Excerpt, Part 1: 'Around the World in 80 Dates'

And as I traveled to and from my office in London, and to and from my work overseas, I was struck by how much more interested in women foreign men are, compared with British men. At times it feels as if you can't find a decent date in London to save your life, the bar being so low now that I mean any man who knows how to use a fork and possesses a matching pair of shoes, but you virtually have to fight them off with a stick in every other capital city around the world. I don't want to sound like an international hussy here, and I'm not even vaguely God's gift—I don't have Britney's butt or Melanie Griffiths's lips . . . though, to be fair, neither does she. But it is so much easier to meet men when you're abroad. Walk down the street in any other country and there'll always be men checking you out, coming over, chatting you up. In London, the only guys who make eye contact with you are the inmates on the subway. I'm not saying British men are totally to blame: We women have to take some of the responsibility, too. There are only so many hours in the day, and chances are that if you have a successful career, it's your job that takes up most of them. As the economy flourishes, are we in the grip of an emotional recession? Have we made our jobs the primary relationships in our lives, settling for so-so boyfriends because that's all we have the time to either find or maintain?

I say we, but of course I mean I. Had I loved my job more than I loved my boyfriend? By putting in and getting back so much from my career, how much did I have left to give Kelly? And how much did I really need from him in return? If I had needed Kelly more, would I have been forced to accept sooner that the relationship sucked and saved myself from going through "Jen and Kel -- The Crap Years"? I know this sounds terrible, but is it really possible to have a great relationship and a great job? And if not, which would you choose?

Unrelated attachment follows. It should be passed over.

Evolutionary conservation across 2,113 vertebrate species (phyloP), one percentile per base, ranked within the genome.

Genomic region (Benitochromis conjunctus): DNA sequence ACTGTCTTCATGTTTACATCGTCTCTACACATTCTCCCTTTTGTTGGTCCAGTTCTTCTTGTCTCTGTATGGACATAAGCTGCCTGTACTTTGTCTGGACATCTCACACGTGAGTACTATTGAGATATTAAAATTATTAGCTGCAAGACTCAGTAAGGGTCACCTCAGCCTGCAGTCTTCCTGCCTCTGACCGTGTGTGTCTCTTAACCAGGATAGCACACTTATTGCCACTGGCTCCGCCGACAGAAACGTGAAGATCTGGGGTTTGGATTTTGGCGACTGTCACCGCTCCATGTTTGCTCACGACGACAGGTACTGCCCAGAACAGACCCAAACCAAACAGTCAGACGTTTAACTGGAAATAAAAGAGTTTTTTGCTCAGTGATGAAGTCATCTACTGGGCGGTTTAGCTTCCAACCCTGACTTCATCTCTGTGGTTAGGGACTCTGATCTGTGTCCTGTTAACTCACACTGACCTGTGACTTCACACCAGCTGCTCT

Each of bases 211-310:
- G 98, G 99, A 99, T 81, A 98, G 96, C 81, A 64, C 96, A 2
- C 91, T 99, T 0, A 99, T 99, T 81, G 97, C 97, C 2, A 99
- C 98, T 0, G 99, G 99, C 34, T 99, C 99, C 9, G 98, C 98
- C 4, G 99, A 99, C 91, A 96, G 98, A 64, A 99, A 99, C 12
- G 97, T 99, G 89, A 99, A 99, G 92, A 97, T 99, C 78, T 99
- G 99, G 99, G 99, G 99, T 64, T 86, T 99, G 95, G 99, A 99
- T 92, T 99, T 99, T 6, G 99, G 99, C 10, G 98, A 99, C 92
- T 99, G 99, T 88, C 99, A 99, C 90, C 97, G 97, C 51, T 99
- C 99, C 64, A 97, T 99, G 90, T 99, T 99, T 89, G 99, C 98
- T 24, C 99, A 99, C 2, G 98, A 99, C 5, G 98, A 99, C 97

And to get back to talking about me again (oh, go on), if I was right and all the great relationships were wandering down streets in every country other than the one in which I lived, what was I going to do about it?

Before we go any further, I think we need to take a moment to discuss terms. It's important to clarify exactly what I mean by great relationships. What I'm not talking about is a shag. One-night stands are the emotional kebabs of the relationship world: easy to get after the pubs close, leaving you feeling like rubbish for the next three days. No, I'm talking about meeting someone I actually like and want to get to know. Someone who makes me laugh, reads me bits out of the newspaper, will run out for tampons, lets me cut his hair (badly, once), has a bath while I sit on the loo seat cutting my/his toenails. Someone I'm willing to introduce to my friends. I'm talking about a Soul Mate. And I'm completely serious when I say I don't believe he exists here in London.

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